Designing and implementing predictive experiments requires an understanding about the problem domain as well as the knowledge on machine learning algorithms and methodologies.
Designing and implementing predictive experiments requires an understanding about the problem domain as well as the knowledge on machine learning algorithms and methodologies. Extensive knowledge on programming is a necessity when it comes to real-world machine learning model training and implementations.
Automated machine learning is capable of training and tuning a machine learning model for a given dataset and specified target metrics by selecting the appropriate algorithms and parameters by its own. Azure Machine Learning offers a user-friendly wizard-like Automated ML feature for training and implementing predictive models without giving you the burden of algorithm and hyperparameter selection.
Azure Automated ML comes handy, where you are able to implement a complete machine learning pipeline without a single line of coding. It saves a time and compute resources since the model tuning is done by following data science best practices.
Azure machine learning currently supports three types of machine learning user cases in their AutomatedML pipeline.
1. Classification – To predict one of several categories in the target column
2. Time series forecasting – To predict values based on time
3. Regression – To predict continuous numeric values
Let’s go through the step by step process of developing a machine learning experiment pipeline with Azure Automated ML.
Azure Machine Learning Workspace is the resource you create on Azure to perform all machine learning related activities on the cloud. The steps are straight forward same as creating any other Azure resource. Make sure you create the Workspace edition is ‘Enterprise’ since AutoML is not available in the basic edition.
ml.azure.com web interface is the one stop portal for accessing all the tools and services related to machine learning on Azure. You have to create a new Automated ML run by selecting Automated MLon the Author section of the left pane.
As of now, AutomatedML supports tabular data formats only. You can upload your dataset from the local storage, import from a registered datastore, fetch from a web file or else retrieve from Azure open datasets.
In this section you have to specify the target column of the experiment. If it’s a classification task this should be the column that indicates the class values and if it’s regression that’s the column where the numerical value to be predicted. Select a training cluster where the experiments going to run. Make sure you select a cluster that is enough for the complexity of the dataset you provided.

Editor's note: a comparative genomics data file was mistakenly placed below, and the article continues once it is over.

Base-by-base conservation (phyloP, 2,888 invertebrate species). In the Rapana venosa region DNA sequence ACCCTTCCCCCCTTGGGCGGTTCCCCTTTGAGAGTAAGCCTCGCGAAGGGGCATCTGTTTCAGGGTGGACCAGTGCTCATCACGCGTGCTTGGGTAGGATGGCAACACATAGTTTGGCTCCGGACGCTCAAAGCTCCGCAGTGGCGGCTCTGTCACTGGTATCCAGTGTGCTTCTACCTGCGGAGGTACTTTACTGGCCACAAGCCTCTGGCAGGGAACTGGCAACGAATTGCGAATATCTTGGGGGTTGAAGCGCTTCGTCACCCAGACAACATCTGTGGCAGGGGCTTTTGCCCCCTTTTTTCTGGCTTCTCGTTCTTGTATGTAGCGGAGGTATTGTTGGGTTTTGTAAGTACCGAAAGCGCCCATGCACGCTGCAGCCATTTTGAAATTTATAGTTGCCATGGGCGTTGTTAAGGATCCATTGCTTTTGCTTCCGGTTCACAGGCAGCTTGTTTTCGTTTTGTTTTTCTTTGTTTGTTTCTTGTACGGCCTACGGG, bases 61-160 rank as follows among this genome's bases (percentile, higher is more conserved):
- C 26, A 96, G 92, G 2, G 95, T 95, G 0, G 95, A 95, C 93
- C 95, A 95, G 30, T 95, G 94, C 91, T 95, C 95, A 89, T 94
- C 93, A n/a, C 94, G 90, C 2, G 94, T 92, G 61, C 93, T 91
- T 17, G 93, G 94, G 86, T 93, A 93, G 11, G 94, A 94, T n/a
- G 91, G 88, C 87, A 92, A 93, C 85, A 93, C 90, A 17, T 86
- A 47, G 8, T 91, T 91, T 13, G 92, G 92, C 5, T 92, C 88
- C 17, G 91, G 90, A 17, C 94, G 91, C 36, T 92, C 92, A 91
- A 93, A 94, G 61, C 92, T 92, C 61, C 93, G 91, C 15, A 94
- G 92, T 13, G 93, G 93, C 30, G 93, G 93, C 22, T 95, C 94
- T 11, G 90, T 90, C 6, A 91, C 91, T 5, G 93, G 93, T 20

Select the task type that is appropriate for the dataset you selected. If you have textual data in your dataset you can enable deep learning (which is in preview) to extract the features.
In the settings of the run, you can specify the evaluation metrics, any algorithms that you are don’t want to use, validation type, exit criterion etc. for the experiment. If you wish to select only a specific set of features in the provided dataset you can configure that through the settings.
Running the experiment may take some time depending on the complexity of the dataset, algorithms you use and the exit criterion you used.
When the run is completed AzureML provides a summary of the run by indicating the best performing algorithm. You can directly deploy or download the best performing model as a .pkl file from the portal.
Deployment comes as a REST API which runs on an Azure Kubernetes Service (AKS) or Azure Container Instance (ACI).
AutomatedML comes handy when you need to do fast prototyping for a specific set of data and supports the agile process of intelligent application development. Will look on the other tools and features we have on Azure AI stack in the coming articles.
Treating your infrastructure as code is becoming more and more necessary these days. Writing these instructions becoming challenging too. In Azure we use ARM templates to define the resources and associate them with a deployment pipeline. But ARM templates are quite complicated and they are not everybody’s cup of tea.
Azure MachineLearning Service provides four main compute options each with a specific purpose attached to it. In this post we will go through each of those and see where we can occupy them in your ML experiments.
In the era of Industry 4.0 where data and predictive analytics players the major role, developing machine learning pipelines have become an essential in intelligent application development.